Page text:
Model cited by White House says 82,000 people could die from coronavirus by August

President Donald Trump’s decision to extend social distancing guidelines until April 30 came after officials reviewed 12 different statistical models, said Dr. Deborah Birx, the White House coronavirus response coordinator, during a Sunday press briefing. But standing in the Rose Garden, Birx also mentioned another model, created independently, that “ended up at the same numbers.” That analysis, which is publicly available, paints a grim picture of what’s to come in the US, even with social distancing in place. As of Monday morning, it estimates that more than 2,000 people could die each day in the United States in mid-April, when the virus is predicted to hit the country hardest. The model, which is updated regularly, predicts that 224,000 hospital beds — 61,000 more than we’ll have — will be needed on April 15, when the US is estimated to reach “peak resource use.” And assuming social distancing will continue through May, it finds that, by August, around 82,000 people in the US could die from Covid-19. Birx, pointing to the model on Sunday, said “you can see the concern that we had with the growing number of potential…

Coronavirus: UCLA Student Develops Ventilator With Parts From Home Depot

LOS ANGELES (CBSLA) — A UCLA biodesign student has developed a low-cost ventilator with parts he bought at Home Depot. Glen Meyerowitz says his ventilator is a prototype and not ready for patients. But he says he’s already working with companies to make a medical-grade version of his affordable ventilator. As the coronavirus outbreak continues to spread throughout the country, states have been clamoring for ventilators. New York State Gov. Andrew Cuomo has been pleading with the federal government for tens of thousands of ventilators, while California Gov. Gavin Newsom has taken hundreds of old ventilators out of storage to be refurbished by a Silicon Valley firm. Virgin Orbit, which normally aims for the stars, has also gotten into the ventilator business at its Long Beach facility. One of the telltale symptoms of coronavirus is respiratory problems. Public health officials say the peak of the coronavirus outbreak is expected in a few weeks, and the ventilators will be critically needed at that point.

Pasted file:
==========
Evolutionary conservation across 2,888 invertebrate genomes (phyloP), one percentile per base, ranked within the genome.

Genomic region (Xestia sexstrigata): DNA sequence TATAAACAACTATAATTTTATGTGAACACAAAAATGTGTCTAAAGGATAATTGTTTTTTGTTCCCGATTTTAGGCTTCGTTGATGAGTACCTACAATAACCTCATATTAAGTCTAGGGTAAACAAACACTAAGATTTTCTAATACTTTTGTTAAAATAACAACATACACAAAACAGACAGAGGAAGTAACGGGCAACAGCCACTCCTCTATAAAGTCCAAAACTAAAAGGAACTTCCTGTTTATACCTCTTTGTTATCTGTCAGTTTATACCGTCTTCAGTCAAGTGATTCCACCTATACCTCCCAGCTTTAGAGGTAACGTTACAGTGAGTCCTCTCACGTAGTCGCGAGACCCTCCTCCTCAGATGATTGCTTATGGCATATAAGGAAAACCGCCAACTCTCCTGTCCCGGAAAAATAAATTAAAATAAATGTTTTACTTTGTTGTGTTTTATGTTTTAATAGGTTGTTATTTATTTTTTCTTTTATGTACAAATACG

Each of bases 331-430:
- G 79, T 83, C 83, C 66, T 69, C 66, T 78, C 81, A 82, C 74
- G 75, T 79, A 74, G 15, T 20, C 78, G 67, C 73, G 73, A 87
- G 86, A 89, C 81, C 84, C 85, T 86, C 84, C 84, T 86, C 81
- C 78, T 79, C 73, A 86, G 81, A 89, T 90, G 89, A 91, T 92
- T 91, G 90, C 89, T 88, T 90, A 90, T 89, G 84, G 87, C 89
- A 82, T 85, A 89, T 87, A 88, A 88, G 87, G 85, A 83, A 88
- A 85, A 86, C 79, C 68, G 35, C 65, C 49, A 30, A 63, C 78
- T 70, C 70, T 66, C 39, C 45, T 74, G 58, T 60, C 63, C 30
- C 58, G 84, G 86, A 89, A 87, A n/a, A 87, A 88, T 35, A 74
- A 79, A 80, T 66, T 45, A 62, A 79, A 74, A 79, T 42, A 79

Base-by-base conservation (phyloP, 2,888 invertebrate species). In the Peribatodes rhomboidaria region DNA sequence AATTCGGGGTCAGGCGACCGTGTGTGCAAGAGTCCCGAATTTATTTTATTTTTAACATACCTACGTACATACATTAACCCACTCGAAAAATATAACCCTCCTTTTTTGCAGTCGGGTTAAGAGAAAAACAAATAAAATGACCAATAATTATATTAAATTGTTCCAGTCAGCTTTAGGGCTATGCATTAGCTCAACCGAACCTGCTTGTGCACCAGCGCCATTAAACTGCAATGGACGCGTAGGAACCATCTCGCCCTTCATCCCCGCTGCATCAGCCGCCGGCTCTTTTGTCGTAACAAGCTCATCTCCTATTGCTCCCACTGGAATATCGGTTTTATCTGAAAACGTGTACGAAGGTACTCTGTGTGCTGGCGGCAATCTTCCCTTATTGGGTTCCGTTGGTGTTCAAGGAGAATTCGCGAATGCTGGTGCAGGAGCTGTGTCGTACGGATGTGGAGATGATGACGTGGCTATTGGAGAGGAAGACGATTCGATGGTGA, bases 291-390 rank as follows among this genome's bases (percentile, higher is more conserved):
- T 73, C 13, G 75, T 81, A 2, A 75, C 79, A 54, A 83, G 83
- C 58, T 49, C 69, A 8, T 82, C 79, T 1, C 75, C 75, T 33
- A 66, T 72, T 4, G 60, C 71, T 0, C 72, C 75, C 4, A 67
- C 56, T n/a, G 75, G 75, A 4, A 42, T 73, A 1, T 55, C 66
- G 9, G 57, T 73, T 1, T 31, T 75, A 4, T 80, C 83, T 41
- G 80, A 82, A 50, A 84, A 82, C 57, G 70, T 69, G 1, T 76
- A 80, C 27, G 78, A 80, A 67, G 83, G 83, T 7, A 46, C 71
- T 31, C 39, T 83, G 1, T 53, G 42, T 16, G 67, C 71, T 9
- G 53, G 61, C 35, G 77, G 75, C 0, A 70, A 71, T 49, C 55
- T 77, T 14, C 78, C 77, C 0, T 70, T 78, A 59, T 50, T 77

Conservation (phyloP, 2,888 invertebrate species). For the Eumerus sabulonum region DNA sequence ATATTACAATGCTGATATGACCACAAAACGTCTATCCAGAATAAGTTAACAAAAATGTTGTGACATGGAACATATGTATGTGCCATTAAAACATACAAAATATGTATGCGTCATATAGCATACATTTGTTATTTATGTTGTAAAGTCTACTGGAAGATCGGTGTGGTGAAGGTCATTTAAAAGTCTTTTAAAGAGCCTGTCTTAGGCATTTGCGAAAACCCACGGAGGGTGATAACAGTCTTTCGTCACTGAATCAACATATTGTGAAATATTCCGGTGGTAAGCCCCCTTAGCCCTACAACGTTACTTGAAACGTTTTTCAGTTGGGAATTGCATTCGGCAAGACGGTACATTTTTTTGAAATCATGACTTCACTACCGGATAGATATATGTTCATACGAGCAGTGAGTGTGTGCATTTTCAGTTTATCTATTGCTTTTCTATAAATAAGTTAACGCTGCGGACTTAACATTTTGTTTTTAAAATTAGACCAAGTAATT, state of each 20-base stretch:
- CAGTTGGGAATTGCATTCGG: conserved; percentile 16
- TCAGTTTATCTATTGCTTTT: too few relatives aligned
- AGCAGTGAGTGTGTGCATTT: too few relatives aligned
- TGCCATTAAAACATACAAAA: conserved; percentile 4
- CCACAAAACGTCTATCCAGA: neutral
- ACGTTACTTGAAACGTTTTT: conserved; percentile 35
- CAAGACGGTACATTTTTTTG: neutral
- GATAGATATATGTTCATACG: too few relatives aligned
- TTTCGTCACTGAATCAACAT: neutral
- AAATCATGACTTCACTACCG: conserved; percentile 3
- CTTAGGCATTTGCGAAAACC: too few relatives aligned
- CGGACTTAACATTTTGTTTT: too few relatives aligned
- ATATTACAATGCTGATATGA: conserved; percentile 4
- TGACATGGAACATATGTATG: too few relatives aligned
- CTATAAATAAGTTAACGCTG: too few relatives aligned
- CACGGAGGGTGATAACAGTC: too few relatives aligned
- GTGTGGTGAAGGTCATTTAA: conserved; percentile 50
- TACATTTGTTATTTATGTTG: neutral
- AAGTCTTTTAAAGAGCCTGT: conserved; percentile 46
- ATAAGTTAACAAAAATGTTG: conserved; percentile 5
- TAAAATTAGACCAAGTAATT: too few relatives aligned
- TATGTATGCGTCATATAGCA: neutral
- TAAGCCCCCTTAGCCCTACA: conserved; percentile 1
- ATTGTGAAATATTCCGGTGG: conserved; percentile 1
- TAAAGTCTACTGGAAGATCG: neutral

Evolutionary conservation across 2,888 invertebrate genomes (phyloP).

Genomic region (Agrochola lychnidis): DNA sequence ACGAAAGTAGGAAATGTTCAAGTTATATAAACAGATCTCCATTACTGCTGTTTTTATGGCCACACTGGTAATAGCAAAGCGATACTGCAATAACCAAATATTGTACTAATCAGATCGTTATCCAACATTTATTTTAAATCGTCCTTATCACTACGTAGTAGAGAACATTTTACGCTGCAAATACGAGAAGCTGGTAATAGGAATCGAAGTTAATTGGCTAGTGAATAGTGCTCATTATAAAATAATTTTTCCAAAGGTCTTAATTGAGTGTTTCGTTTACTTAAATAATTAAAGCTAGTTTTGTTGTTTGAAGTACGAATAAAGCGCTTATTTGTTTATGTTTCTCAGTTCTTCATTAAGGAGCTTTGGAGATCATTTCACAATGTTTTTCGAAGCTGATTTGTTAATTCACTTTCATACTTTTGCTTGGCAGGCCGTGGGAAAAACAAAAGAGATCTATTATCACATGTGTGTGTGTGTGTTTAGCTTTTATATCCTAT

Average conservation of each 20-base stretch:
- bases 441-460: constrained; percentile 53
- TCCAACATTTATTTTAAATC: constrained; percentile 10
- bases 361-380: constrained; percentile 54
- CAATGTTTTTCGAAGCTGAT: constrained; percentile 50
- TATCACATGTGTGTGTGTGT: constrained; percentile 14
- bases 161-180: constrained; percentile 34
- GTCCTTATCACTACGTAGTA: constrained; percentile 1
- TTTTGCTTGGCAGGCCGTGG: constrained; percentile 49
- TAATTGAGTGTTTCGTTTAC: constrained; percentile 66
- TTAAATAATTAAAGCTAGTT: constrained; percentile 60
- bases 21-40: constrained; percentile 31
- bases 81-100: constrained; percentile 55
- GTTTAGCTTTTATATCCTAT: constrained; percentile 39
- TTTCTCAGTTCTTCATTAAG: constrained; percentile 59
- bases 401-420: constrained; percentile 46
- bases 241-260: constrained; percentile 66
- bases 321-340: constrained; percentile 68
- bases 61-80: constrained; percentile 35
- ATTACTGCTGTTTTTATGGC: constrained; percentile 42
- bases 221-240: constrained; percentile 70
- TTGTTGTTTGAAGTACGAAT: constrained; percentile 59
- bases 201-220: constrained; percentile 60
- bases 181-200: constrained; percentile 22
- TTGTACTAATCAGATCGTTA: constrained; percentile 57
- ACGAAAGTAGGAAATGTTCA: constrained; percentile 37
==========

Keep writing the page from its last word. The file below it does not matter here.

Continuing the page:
Steve Kerr: Warriors’ 2015 series vs. Pelicans ‘was a big step for us’

Over the next few weeks, NBC Sports Bay Area and 95.7 The Game (KGMZ-FM) will be re-airing several classic Warriors games on nights they were scheduled to play before the NBA suspending it’s season indefinitely amid the coronavirus pandemic. Warriors head coach Steve Kerr spoke with Bay Area News Group about his memories from those games. Bent at the waist in front of the Warriors’ bench, Stephen Curry pumped both his fists and unleashed a roar. Moments earlier, he had made a falling-down 3-pointer in the corner to erase a 20-point fourth quarter deficit and send Game 3 of Golden State’s 2015 first-round series against the Pelicans to overtime. The Warriors would win, 123-119, and take a 3-0 series lead. Curry’s clutch shot with 2.8 seconds left came after he made a 3-pointer with 11.8 seconds remaining that drew the game to one possession. Such performances led Curry, who finished with 40 points and nine assists, to his first MVP award and the Warriors to their first championship. At 8 p.m. on Tuesday, NBC Sports Bay Area will re-air that game. Kerr recently reflected on…